A polymerase chain reaction, or PCR, consists of three steps: DNA denaturation, primer annealing and extension. These steps are repeated between 20 and 35 times to synthesize the correct quantity of the DNA of interest. Each of these steps requires a different temperature range, which allows PCR machines to control the steps. PCR is typically done in small PCR reaction tubes containing all the necessary ingredients for DNA synthesis.
The first step in PCR, DNA denaturation, requires a high temperature, typically around 95 degrees Celsius. Denaturation causes the DNA to unzip and separate into single strands, exposing the DNA bases to the rest of the PCR mixture.
The second step, primer annealing, must occur at a lower temperature than the denaturation step. The PCR machine cools the solution to a temperature between 45 and 72 degrees Celsius. The specific temperature for annealing depends on the primers. Primers are short pieces of previously synthesized DNA that occur at the beginning and end of the DNA of interest. During primer annealing, the primers bind to the appropriate parts of the DNA strand.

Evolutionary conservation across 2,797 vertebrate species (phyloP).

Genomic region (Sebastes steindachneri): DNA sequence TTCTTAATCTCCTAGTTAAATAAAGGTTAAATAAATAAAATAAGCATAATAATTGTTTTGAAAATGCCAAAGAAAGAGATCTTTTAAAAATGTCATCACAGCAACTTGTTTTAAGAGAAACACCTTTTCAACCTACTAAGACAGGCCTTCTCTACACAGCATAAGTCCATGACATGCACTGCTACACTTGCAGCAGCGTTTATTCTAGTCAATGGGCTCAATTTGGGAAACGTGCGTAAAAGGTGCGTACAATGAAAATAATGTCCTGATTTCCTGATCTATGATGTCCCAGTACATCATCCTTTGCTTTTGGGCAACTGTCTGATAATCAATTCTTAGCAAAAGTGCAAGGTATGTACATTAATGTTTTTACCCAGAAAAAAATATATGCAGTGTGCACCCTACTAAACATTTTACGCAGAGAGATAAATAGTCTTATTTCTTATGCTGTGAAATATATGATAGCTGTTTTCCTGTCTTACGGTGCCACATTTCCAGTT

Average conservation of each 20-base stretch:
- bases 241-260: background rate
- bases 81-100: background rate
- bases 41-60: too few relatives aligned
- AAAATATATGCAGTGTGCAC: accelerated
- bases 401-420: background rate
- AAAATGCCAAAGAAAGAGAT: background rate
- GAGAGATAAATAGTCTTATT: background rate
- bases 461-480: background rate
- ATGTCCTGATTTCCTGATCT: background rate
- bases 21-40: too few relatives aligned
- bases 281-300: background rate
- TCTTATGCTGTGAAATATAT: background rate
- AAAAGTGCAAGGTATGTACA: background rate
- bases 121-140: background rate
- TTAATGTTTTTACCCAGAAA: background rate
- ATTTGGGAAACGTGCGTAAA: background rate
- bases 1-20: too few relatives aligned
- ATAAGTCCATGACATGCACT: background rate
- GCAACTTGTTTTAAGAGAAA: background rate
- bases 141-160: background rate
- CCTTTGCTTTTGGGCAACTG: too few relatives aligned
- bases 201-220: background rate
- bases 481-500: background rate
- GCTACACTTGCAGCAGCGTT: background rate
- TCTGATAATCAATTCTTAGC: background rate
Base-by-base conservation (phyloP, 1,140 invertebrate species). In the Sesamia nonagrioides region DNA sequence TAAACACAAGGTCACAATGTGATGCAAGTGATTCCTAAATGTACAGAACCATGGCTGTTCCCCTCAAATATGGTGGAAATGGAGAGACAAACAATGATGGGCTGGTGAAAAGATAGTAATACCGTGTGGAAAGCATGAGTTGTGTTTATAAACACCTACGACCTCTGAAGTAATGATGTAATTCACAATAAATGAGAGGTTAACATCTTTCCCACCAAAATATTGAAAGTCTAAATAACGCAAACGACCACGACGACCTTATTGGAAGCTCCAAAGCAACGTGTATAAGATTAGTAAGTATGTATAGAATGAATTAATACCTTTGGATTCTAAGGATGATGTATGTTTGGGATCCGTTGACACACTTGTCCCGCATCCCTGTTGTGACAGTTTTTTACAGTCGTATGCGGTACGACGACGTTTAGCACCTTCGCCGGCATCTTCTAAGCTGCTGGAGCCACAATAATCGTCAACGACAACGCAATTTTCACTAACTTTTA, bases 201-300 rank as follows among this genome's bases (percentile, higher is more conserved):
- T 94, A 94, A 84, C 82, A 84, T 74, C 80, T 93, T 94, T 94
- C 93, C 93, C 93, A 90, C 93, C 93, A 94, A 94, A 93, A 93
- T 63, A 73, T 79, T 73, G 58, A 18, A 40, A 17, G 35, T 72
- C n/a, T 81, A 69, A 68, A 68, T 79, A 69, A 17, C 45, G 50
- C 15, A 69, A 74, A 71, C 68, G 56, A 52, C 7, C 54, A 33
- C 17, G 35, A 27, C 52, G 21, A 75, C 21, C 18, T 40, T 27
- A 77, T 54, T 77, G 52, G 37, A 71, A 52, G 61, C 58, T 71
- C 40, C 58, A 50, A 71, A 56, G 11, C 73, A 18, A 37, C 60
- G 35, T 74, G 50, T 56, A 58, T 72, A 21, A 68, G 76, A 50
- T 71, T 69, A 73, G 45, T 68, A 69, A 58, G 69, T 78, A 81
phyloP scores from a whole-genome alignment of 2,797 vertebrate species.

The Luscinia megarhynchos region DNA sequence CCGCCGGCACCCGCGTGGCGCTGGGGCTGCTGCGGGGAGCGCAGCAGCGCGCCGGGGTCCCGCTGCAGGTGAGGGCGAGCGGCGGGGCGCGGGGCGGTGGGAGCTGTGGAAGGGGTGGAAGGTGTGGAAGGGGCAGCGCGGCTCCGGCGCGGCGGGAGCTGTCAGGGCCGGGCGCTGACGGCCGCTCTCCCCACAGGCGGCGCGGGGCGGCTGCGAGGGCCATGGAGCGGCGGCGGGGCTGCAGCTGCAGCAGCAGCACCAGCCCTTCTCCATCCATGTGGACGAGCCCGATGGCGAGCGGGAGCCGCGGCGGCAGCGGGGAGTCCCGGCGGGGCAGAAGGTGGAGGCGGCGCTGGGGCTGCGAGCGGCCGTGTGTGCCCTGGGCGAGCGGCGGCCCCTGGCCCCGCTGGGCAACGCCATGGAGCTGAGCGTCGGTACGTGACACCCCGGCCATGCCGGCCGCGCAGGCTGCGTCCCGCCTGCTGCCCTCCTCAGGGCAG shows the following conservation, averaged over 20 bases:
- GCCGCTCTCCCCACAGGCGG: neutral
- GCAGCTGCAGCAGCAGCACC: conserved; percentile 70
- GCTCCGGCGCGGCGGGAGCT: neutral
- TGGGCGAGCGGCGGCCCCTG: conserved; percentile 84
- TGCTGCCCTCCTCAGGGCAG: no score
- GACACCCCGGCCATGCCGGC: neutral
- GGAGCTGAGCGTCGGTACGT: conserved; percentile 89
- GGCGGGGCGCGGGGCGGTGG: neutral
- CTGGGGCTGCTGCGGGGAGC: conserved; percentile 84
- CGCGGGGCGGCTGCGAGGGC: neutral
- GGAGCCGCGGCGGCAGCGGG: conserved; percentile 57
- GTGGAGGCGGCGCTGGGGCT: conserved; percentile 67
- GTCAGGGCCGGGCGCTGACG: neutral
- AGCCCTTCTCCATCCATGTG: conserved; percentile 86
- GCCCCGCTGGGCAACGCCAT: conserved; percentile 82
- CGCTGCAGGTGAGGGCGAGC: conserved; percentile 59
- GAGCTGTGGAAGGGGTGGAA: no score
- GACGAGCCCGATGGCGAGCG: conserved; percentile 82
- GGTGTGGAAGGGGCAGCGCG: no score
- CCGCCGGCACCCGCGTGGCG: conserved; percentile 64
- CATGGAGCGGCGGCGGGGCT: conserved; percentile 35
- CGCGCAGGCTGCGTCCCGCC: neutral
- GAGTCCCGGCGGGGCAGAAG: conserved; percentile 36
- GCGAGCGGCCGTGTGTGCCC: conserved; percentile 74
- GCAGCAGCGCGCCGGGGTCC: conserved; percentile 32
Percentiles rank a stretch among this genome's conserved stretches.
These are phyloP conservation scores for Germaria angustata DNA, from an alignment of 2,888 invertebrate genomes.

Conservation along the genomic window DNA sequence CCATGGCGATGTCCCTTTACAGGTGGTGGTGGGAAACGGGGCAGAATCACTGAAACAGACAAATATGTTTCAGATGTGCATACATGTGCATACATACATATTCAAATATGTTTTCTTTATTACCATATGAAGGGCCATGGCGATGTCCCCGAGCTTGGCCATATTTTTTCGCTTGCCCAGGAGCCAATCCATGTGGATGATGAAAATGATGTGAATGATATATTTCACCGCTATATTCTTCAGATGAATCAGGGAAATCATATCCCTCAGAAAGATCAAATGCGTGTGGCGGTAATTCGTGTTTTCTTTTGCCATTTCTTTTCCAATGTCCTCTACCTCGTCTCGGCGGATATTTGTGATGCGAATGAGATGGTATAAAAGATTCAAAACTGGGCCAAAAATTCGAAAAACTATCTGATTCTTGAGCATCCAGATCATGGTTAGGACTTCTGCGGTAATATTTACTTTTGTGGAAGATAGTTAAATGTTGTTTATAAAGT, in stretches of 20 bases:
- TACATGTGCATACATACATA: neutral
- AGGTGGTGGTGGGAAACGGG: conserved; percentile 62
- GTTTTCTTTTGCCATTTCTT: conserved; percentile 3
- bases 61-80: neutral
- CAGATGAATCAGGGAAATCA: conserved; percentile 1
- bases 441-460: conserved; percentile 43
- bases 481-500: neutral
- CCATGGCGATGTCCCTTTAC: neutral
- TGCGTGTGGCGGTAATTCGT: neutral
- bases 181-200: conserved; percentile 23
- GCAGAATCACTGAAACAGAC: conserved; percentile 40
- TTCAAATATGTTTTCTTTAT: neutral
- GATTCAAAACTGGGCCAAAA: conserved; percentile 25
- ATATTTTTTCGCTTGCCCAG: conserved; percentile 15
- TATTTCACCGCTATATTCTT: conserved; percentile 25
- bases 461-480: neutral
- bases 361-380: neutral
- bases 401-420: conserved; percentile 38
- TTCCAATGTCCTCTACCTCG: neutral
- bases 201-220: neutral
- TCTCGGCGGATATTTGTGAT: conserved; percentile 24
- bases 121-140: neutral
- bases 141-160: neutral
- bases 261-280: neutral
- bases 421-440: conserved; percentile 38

The third step, extension, occurs at 72 degrees Celsius. This step entails the extension of new strands of DNA, starting with the primers.
After extension, the reaction is heated back to 95 degrees Celsius to start another cycle of PCR. The number of strands of DNA after each cycle of PCR steps doubles, so the amount of DNA produced is exponential. In this way, 20 to 35 cycles of PCR creates millions of strands of the DNA of interest.